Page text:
(photo credit: ING IMAGE/ASAP)
Breastfeeding a baby for at least six months can significantly reduce the risk of it contracting leukemia years later, according to the latest research published in The BMJ (British Medical Journal).
The information was publicized by Meuhedet Health Services, the country’s third-largest health fund – to mark World Breastfeeding Week being held this week.
WBW is an annual celebration held August 1 to 7 in more than 120 countries, with hundreds of events worldwide. This is the 25th year it is being held, at the initiative of the World Health Organization, UNICEF and other organizations. Although it focuses especially on the developing world where women may be making baby formula with polluted water and in suboptimal conditions, the awareness week is meant to encourage mothers in developed countries as well to breastfeed to benefit their own and their babies’ health.
The week advocates exclusive breastfeeding for the first six months of life, which yields tremendous health benefits, providing critical nutrients, protection from deadly diseases, such as pneumonia, and fostering growth and development.
The conclusion about leukemia was reached with a meta-analysis of 18 different studies carried out by The BMJ and the Royal College of Nursing Institute in London.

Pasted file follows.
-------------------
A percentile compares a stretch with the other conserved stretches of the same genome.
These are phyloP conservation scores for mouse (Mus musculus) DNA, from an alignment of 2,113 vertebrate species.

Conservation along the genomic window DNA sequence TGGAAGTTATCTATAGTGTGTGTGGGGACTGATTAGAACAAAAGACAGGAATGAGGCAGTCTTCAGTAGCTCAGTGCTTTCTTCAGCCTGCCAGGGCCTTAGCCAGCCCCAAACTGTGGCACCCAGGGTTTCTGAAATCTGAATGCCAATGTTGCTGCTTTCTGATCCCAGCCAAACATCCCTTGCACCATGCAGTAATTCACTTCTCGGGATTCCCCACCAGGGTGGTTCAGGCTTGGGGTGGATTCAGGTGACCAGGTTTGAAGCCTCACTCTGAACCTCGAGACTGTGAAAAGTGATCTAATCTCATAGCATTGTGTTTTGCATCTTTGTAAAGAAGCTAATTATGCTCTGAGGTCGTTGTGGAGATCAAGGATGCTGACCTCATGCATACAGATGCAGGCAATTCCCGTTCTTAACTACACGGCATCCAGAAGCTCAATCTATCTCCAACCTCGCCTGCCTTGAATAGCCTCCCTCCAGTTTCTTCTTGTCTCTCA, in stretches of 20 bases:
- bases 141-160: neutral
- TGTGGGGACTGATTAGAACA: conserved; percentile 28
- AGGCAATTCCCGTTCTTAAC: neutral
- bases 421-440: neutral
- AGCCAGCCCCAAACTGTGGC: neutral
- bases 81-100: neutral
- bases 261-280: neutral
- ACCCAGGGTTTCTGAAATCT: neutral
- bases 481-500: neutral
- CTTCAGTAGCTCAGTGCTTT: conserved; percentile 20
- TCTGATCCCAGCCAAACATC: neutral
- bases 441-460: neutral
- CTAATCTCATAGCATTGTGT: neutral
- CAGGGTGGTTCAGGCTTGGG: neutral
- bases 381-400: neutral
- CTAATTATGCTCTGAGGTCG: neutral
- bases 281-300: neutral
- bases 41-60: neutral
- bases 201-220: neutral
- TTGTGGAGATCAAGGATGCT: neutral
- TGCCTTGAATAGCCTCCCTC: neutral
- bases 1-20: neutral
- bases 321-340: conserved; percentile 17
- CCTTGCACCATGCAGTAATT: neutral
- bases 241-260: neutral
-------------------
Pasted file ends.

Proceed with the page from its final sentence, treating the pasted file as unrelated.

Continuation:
Mali Kusha, Meuhedet’s chief nurse, said mother’s milk is supremely important to the health of both full-term and premature infants, reducing the prevalence of disease and death. New mothers who are reluctant to breastfeed after delivery should be encouraged and counseled by breastfeeding counselors in the hospital obstetrics departments and elsewhere, she said.
Kusha added that breastfeeding empowers the woman and promotes bonding with the infant during the first months after delivery. The physical contact also improves the baby’s vital signs.
The leukemia meta-analysis included data on babies born between 1960 and 2014 and looked at 18 kinds of blood cancer in 10,292 infants. The fact that mothers breastfed their babies lowered the risk of contracting the cancer by nearly 20%.
If a woman delivers by cesarean section, nursing can relieve the pain after surgery.
Women who breastfed at least two months after such surgery had less than a third of the pain and much less bleeding, on average, than women who bottle-fed after the operation. Breastfeeding women also have a reduced risk of infections, anemia, breast and ovarian cancer, type II diabetes, osteoporosis and heart disease.
According to Kusha, studies have shown that breastfeeding also significantly cuts the risk of babies being hospitalized for respiratory, urinary and gastroenterological infections, as well as having fever or ear infections, suffering sudden infant death syndrome or eventually developing asthma and type I diabetes.
Studies on over half a million babies born between 1997 and 2009 confirmed this fact.
Other benefits, she continued, involved a lower risk of obesity and a rise in cognition and development of the neurological system.